How to Combat Zoom Fatigue

It’s been just over a year since work from home started, and we know that many of you are currently experiencing or have experienced zoom fatigue. The feeling of being extra tired post-work, the moment when you catch yourself sighing before a zoom meeting, or the realization that you’ve been spacing out for the past 3 minutes while your coworker is presenting? Those are all symptoms of zoom fatigue.

We get zoom fatigue because 1. While we’re video calling, we are constantly forced to focus more intently on conversations to absorb information. We could no longer rely on non-verbal cues such as tone of voice or body language to extract information. Instead, the speaker is obligated to fill the void of muted mics, and listeners must maintain eye contact to exhibit engagement and interest. 2. When we have our video cameras on, our gaze tends to end up on ourselves. Therefore, not only are we trying our hardest to pay attention to others, but we’re also subconsciously paying attention to ourselves. Imagine every time you walk past a mirror, do you catch yourself looking at yourself in it? 3. When we zoom call, we are confined to one location for a prolonged period of time. It forces us to stay still and unnaturally limits our movements. According to Stanford News, “There’s a growing research now that says when people are moving, they’re performing better cognitively.” All three of these factors contribute to zoom fatigue, but we’ve compiled a few easy ways to mitigate zoom fatigue.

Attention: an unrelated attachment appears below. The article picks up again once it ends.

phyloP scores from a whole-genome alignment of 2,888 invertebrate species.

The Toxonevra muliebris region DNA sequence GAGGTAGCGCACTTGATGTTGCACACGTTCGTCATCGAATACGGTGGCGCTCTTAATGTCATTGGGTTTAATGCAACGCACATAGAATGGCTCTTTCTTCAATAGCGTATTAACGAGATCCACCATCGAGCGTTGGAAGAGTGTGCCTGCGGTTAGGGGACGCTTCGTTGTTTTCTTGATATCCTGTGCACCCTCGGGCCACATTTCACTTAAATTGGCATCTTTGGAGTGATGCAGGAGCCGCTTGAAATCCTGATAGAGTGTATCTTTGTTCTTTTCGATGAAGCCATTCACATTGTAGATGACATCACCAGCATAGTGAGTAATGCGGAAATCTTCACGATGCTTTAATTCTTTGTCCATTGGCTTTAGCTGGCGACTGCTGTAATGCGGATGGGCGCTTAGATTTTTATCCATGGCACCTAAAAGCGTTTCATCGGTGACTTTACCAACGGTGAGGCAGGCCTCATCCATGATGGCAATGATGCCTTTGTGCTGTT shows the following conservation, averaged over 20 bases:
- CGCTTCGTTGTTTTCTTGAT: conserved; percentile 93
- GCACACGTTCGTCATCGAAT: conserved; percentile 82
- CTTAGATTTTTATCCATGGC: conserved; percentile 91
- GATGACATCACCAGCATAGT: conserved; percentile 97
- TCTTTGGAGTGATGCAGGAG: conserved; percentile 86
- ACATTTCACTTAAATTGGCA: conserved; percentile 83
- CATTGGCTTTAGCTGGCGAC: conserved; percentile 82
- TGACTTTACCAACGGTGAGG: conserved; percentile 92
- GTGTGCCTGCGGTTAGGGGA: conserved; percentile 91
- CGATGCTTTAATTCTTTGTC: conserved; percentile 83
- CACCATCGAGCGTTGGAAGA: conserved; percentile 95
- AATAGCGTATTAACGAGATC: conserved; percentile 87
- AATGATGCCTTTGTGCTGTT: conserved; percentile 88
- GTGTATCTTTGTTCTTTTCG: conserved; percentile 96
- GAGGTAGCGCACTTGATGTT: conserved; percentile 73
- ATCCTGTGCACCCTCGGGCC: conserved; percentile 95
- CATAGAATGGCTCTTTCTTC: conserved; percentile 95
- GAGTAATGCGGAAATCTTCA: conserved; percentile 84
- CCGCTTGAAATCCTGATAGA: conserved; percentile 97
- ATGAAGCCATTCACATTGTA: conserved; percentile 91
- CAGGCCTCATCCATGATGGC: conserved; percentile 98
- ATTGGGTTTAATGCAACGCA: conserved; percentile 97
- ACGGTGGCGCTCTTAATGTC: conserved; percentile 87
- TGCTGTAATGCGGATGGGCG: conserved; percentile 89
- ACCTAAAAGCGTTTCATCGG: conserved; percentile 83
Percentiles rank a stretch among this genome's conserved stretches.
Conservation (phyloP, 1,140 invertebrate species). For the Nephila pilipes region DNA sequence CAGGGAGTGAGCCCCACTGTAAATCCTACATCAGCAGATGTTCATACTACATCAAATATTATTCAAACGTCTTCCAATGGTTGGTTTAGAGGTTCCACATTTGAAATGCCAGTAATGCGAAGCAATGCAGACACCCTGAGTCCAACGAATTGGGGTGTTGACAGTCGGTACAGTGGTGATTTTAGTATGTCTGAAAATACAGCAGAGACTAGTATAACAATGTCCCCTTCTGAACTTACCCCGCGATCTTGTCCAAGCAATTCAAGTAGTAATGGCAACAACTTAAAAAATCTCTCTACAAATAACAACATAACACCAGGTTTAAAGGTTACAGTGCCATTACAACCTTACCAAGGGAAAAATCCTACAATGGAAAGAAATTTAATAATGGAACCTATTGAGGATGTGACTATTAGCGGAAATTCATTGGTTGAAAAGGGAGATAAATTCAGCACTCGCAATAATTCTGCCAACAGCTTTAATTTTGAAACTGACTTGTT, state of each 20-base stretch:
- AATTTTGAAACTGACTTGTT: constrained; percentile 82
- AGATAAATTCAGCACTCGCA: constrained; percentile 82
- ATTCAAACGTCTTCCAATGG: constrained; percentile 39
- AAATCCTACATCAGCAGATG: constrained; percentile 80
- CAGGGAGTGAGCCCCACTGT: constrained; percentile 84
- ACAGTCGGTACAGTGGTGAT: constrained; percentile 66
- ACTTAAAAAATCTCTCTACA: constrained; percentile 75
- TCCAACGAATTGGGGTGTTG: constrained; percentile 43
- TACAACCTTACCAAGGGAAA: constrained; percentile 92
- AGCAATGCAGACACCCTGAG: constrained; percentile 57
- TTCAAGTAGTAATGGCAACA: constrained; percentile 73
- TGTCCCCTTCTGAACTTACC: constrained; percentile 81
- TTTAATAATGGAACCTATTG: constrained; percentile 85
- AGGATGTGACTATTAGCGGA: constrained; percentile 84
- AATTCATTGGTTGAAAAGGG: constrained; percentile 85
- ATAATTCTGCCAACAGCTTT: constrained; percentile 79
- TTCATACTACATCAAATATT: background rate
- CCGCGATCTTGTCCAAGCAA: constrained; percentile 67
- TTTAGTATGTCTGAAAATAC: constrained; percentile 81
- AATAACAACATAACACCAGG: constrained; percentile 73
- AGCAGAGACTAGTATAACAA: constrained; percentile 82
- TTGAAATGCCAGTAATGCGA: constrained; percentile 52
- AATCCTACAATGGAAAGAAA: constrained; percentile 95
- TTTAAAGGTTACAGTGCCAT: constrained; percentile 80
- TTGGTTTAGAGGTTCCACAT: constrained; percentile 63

1. Avoid Multitasking

According to a Stanford study, you lose 40% of your productivity when you multitask versus when you prioritize one task at a time. Remove any distractions when you’re in a Zoom call. Being present and focusing on one task at a time can help reduce fatigue.

2. Hide Your Video from Self

This trick directly addresses the fact that when we have our video cameras on, we’re more intently focused on our own expressions. By hiding/closing your video when possible, you will allow yourself to focus more on others in the video call. It will help you focus better, absorb information quicker, and feel more rejuvenated in video calls.

3. Switch to Phone/Voice Calls or Emails/Texts Whenever Possible

While working at home, we might feel obligated to Zoom in whenever there is a meeting. However, we forget that there are other options. People can suggest voice calling or picking up the phone and dialling a number. They can also send text messages and emails to less urgent matters. Not every meeting needs to be an active video call. Phone calls, voice calls, and emails are just as acceptable!

4. Schedule Off-Screen Breaks during Meetings

During Zoom meetings, take breaks! If your call is running longer than 30 mins, take a 5-10 minute break at the 30 mins mark. Ask your participants to turn off their cameras, stretch, and walk around. Sitting still for too long can restrict your cognitive skills. Therefore, it is crucial to encourage participants to move around to minimize zoom fatigue.

5. Set an Agenda

At the beginning of a Zoom meeting, set an agenda and inform participants of that agenda so they know what to expect. Setting an agenda and having a clear purpose gives more structure to the meeting. It allows participants to have a comprehension of what to expect in the respective meeting and the duration of the meeting.

For more similar articles visit The Best Schools, Harvard Business Review, Vidyard, Science of People, Forbes, and Stanford News.

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